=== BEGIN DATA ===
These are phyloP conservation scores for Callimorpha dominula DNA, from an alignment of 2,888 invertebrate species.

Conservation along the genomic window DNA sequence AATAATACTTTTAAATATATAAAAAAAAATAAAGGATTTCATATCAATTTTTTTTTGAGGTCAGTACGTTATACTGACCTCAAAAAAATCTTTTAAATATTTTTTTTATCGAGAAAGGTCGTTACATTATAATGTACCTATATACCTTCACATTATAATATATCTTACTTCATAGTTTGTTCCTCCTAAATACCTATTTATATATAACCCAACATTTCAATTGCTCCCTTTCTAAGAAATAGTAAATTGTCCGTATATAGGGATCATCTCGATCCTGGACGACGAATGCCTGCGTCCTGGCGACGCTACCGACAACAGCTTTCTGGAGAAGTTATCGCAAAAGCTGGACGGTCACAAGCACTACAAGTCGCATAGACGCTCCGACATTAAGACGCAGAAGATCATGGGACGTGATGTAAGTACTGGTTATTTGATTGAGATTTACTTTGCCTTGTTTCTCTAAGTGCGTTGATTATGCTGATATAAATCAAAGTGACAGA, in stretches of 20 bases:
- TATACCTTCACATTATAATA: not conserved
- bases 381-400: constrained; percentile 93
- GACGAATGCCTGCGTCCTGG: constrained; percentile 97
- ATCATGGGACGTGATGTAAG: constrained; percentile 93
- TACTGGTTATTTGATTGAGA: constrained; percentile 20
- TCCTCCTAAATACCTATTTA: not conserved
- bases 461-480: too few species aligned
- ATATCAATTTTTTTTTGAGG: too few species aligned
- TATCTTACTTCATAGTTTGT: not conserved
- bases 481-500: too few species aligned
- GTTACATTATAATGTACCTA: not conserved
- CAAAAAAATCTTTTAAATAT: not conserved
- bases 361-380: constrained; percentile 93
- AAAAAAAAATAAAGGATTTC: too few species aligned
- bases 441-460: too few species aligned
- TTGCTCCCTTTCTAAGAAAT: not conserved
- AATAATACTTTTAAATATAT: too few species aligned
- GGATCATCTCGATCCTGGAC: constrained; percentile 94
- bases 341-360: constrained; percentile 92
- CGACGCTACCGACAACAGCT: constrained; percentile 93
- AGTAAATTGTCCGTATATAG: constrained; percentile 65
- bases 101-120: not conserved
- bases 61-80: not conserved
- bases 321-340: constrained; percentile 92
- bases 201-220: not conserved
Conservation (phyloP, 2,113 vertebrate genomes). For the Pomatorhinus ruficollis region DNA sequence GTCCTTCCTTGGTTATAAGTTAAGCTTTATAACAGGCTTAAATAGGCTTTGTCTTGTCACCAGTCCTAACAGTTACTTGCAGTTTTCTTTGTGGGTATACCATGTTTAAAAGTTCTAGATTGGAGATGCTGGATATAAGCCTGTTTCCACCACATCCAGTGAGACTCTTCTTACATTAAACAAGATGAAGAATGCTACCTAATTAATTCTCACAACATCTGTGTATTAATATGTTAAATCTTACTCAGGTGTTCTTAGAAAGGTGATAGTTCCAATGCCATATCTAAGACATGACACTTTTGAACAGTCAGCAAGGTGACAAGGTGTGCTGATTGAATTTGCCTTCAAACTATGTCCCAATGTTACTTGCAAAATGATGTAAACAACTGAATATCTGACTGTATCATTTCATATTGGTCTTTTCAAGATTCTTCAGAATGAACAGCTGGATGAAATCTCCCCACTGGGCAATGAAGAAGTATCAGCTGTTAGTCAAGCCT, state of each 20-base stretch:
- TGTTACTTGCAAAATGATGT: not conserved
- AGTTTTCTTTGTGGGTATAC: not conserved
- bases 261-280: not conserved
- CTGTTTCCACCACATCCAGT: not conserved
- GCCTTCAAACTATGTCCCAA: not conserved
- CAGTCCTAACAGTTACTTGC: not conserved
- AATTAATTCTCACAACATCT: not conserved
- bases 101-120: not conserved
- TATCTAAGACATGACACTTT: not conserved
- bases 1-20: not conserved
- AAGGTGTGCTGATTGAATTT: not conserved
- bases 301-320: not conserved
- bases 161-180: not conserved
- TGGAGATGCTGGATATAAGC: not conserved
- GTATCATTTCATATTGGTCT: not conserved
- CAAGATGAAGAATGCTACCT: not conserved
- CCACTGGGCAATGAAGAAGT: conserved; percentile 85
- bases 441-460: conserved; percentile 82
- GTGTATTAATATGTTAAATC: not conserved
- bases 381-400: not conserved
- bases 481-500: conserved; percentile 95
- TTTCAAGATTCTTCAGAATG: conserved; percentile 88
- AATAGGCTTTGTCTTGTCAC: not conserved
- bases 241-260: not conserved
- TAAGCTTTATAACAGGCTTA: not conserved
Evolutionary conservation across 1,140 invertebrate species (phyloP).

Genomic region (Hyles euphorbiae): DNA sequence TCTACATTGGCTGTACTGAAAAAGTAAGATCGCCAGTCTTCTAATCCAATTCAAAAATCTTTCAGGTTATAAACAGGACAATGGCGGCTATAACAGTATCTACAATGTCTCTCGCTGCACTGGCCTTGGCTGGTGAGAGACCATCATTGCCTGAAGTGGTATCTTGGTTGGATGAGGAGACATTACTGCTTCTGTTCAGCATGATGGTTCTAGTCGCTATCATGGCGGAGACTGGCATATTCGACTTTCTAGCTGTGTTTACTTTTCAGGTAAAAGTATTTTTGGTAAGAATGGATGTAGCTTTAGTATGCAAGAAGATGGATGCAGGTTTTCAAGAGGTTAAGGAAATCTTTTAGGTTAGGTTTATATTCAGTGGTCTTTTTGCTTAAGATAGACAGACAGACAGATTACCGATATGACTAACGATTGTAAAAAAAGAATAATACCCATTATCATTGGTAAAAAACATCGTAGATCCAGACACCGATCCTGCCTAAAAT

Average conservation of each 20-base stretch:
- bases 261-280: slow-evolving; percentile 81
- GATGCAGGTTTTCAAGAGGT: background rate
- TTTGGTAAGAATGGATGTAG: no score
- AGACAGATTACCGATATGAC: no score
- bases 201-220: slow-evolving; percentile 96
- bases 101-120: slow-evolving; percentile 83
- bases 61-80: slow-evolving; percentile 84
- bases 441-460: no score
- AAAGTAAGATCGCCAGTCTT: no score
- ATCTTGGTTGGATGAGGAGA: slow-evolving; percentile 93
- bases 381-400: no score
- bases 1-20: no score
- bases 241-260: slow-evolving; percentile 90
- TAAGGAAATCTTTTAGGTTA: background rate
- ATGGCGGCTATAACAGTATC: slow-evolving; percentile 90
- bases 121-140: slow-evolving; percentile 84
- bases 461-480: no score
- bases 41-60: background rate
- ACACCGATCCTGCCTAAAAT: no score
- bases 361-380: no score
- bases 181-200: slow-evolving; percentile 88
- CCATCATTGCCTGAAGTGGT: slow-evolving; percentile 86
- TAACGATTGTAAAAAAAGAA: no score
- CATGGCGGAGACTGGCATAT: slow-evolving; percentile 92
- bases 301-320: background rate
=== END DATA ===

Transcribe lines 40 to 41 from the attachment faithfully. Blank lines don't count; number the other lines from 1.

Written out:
- bases 301-320: not conserved
- bases 161-180: not conserved